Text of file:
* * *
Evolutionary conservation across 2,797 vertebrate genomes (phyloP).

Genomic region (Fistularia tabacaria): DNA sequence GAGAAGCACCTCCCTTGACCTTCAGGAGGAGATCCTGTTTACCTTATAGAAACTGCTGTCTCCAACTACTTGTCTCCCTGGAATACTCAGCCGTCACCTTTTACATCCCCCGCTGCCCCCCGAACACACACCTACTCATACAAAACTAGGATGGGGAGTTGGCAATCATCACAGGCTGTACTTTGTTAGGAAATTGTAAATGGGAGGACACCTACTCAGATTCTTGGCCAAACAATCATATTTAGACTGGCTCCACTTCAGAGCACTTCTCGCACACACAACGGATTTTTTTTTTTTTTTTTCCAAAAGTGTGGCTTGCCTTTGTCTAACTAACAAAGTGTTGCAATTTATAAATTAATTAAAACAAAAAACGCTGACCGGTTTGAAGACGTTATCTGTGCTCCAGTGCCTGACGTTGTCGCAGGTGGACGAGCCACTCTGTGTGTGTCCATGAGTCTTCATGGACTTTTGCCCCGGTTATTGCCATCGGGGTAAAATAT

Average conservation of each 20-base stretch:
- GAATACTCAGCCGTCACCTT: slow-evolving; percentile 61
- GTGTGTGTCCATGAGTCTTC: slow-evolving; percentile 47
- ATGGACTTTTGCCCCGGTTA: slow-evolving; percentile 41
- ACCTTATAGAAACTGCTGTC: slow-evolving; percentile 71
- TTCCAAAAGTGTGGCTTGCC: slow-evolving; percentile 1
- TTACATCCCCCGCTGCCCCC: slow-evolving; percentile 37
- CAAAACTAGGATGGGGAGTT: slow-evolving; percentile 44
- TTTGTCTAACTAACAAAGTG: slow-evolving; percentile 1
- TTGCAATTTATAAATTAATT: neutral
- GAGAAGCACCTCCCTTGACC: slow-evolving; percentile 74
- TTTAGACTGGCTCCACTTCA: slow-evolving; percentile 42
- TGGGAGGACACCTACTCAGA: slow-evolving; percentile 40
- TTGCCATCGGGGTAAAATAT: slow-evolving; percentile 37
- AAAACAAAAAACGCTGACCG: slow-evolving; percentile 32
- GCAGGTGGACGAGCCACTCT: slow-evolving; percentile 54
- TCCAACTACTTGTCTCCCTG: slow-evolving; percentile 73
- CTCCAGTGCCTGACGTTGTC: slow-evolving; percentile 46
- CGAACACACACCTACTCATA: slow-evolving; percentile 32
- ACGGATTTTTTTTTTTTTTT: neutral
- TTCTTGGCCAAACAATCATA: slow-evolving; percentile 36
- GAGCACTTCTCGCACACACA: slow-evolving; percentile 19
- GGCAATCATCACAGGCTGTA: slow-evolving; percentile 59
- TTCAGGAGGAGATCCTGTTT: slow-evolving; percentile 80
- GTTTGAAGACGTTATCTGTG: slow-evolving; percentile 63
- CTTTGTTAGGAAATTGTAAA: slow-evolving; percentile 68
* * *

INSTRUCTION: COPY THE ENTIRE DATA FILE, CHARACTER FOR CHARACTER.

Evolutionary conservation across 2,797 vertebrate genomes (phyloP).

Genomic region (Fistularia tabacaria): DNA sequence GAGAAGCACCTCCCTTGACCTTCAGGAGGAGATCCTGTTTACCTTATAGAAACTGCTGTCTCCAACTACTTGTCTCCCTGGAATACTCAGCCGTCACCTTTTACATCCCCCGCTGCCCCCCGAACACACACCTACTCATACAAAACTAGGATGGGGAGTTGGCAATCATCACAGGCTGTACTTTGTTAGGAAATTGTAAATGGGAGGACACCTACTCAGATTCTTGGCCAAACAATCATATTTAGACTGGCTCCACTTCAGAGCACTTCTCGCACACACAACGGATTTTTTTTTTTTTTTTTCCAAAAGTGTGGCTTGCCTTTGTCTAACTAACAAAGTGTTGCAATTTATAAATTAATTAAAACAAAAAACGCTGACCGGTTTGAAGACGTTATCTGTGCTCCAGTGCCTGACGTTGTCGCAGGTGGACGAGCCACTCTGTGTGTGTCCATGAGTCTTCATGGACTTTTGCCCCGGTTATTGCCATCGGGGTAAAATAT

Average conservation of each 20-base stretch:
- GAATACTCAGCCGTCACCTT: slow-evolving; percentile 61
- GTGTGTGTCCATGAGTCTTC: slow-evolving; percentile 47
- ATGGACTTTTGCCCCGGTTA: slow-evolving; percentile 41
- ACCTTATAGAAACTGCTGTC: slow-evolving; percentile 71
- TTCCAAAAGTGTGGCTTGCC: slow-evolving; percentile 1
- TTACATCCCCCGCTGCCCCC: slow-evolving; percentile 37
- CAAAACTAGGATGGGGAGTT: slow-evolving; percentile 44
- TTTGTCTAACTAACAAAGTG: slow-evolving; percentile 1
- TTGCAATTTATAAATTAATT: neutral
- GAGAAGCACCTCCCTTGACC: slow-evolving; percentile 74
- TTTAGACTGGCTCCACTTCA: slow-evolving; percentile 42
- TGGGAGGACACCTACTCAGA: slow-evolving; percentile 40
- TTGCCATCGGGGTAAAATAT: slow-evolving; percentile 37
- AAAACAAAAAACGCTGACCG: slow-evolving; percentile 32
- GCAGGTGGACGAGCCACTCT: slow-evolving; percentile 54
- TCCAACTACTTGTCTCCCTG: slow-evolving; percentile 73
- CTCCAGTGCCTGACGTTGTC: slow-evolving; percentile 46
- CGAACACACACCTACTCATA: slow-evolving; percentile 32
- ACGGATTTTTTTTTTTTTTT: neutral
- TTCTTGGCCAAACAATCATA: slow-evolving; percentile 36
- GAGCACTTCTCGCACACACA: slow-evolving; percentile 19
- GGCAATCATCACAGGCTGTA: slow-evolving; percentile 59
- TTCAGGAGGAGATCCTGTTT: slow-evolving; percentile 80
- GTTTGAAGACGTTATCTGTG: slow-evolving; percentile 63
- CTTTGTTAGGAAATTGTAAA: slow-evolving; percentile 68